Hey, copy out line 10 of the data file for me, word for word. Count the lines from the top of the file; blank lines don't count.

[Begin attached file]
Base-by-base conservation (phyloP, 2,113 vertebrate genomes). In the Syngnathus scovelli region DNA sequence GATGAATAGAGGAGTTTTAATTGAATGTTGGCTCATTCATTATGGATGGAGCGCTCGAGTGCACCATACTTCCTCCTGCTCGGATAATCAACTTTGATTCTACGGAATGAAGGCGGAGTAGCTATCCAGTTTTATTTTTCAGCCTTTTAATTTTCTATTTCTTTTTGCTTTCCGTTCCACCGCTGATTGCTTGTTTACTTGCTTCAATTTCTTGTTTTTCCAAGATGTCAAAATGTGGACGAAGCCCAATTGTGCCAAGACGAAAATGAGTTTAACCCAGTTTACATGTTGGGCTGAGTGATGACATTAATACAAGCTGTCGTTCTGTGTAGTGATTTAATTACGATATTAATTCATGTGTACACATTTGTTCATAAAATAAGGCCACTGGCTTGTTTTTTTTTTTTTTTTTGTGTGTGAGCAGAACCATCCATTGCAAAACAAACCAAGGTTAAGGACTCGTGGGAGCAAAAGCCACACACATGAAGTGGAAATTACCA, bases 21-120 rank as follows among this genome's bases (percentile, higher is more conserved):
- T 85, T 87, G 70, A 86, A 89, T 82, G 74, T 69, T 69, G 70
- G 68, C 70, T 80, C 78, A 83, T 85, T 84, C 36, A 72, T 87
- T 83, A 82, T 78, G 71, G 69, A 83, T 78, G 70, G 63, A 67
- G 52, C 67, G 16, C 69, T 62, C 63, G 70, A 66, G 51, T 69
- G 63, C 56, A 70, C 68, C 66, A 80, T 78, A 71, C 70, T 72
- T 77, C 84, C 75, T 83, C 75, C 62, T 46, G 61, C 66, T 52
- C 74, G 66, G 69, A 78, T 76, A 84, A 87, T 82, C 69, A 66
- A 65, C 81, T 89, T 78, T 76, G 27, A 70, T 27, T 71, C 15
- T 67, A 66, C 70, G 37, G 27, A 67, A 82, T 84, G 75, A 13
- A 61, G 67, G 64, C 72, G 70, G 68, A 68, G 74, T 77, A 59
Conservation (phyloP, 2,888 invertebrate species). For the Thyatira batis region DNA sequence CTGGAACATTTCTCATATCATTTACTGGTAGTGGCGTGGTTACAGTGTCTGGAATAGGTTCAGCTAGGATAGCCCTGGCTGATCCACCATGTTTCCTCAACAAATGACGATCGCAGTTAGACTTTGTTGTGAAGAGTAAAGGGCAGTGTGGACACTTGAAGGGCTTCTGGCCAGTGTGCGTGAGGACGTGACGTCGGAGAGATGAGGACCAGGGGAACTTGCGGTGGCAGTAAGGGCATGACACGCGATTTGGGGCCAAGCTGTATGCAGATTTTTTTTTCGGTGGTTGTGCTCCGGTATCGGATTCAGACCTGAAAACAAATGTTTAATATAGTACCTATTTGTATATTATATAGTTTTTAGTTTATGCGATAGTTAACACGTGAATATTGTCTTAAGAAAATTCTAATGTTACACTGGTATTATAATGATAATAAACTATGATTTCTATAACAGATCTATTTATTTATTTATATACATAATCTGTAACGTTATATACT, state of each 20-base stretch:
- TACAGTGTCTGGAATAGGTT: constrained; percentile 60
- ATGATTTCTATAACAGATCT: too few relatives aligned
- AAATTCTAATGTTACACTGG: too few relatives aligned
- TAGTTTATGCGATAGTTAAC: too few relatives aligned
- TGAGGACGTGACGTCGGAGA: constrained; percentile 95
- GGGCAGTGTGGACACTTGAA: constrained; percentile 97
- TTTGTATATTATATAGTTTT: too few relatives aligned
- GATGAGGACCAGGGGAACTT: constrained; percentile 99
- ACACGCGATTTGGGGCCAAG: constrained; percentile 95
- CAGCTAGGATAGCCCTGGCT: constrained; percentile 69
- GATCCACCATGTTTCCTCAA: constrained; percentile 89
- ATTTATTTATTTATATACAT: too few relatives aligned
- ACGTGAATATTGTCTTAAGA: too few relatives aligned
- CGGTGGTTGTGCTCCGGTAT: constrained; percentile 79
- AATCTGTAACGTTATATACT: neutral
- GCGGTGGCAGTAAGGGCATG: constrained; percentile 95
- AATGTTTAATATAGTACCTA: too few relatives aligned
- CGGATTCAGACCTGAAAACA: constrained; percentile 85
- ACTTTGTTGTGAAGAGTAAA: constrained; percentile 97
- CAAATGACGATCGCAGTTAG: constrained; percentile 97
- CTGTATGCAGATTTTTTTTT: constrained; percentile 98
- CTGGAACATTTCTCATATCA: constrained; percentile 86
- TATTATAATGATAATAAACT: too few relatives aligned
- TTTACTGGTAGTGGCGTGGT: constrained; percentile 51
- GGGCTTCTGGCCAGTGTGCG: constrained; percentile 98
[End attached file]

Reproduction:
- T 67, A 66, C 70, G 37, G 27, A 67, A 82, T 84, G 75, A 13